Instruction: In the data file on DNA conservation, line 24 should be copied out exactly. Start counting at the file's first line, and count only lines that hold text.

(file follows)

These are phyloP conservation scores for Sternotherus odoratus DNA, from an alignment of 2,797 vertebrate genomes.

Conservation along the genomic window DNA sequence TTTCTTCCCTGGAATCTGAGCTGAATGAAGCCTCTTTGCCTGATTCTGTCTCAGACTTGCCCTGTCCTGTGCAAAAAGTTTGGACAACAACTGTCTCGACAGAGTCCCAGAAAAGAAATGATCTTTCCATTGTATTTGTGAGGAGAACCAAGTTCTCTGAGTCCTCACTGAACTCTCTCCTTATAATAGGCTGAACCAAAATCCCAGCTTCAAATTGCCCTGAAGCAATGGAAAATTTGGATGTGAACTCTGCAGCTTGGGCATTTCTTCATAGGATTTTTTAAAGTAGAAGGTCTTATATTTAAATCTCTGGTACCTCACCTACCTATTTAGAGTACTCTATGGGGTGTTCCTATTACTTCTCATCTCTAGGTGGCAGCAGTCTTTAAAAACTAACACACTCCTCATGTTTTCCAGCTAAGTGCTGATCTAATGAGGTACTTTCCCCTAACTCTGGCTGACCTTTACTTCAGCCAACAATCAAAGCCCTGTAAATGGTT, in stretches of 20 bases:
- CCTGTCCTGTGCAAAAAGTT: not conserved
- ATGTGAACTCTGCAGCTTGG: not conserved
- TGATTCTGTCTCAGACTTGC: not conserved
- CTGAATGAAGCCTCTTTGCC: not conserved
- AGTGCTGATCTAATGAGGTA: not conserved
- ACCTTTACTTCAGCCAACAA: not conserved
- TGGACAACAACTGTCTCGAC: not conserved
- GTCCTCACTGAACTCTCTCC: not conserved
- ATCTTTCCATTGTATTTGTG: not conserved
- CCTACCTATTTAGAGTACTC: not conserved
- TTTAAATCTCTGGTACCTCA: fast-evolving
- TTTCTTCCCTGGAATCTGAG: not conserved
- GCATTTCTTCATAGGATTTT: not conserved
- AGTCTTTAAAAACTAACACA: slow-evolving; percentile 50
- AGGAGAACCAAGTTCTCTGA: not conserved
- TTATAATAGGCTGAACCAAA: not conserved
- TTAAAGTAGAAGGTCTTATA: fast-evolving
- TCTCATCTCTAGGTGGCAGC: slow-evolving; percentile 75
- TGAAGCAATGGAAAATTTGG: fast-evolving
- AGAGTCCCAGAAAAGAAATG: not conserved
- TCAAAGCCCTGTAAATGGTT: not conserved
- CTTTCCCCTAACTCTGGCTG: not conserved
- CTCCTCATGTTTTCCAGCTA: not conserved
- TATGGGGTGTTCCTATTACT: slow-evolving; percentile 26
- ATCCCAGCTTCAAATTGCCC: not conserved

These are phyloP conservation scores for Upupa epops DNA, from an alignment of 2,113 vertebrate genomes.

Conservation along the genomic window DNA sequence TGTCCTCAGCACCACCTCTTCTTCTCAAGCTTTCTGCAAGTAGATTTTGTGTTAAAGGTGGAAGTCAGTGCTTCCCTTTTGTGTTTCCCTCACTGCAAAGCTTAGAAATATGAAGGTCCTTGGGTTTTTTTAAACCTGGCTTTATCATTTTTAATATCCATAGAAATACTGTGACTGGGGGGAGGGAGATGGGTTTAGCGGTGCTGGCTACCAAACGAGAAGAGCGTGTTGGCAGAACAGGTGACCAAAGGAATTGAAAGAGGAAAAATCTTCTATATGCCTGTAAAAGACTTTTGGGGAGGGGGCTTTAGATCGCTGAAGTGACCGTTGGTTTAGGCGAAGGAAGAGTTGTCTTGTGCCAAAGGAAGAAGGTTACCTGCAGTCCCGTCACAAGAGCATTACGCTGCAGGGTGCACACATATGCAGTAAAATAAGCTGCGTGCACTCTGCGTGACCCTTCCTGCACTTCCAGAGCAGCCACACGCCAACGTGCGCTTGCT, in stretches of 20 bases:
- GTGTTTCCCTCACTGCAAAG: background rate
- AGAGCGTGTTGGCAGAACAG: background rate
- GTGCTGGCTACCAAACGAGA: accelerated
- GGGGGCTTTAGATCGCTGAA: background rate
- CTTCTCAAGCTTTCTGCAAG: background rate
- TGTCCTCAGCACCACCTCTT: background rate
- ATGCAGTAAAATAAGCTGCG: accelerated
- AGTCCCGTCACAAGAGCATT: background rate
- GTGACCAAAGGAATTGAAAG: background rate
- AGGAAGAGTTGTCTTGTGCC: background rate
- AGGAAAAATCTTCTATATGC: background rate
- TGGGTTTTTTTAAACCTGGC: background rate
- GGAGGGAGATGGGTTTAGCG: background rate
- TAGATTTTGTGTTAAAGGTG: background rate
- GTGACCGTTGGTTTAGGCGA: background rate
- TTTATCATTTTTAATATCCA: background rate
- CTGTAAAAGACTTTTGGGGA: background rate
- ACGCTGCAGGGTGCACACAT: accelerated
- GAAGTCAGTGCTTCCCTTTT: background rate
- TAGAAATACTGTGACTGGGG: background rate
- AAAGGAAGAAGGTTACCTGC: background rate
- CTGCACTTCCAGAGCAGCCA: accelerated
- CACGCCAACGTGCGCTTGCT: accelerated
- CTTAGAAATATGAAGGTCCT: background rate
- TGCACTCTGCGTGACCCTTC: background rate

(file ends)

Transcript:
- CTTTCCCCTAACTCTGGCTG: not conserved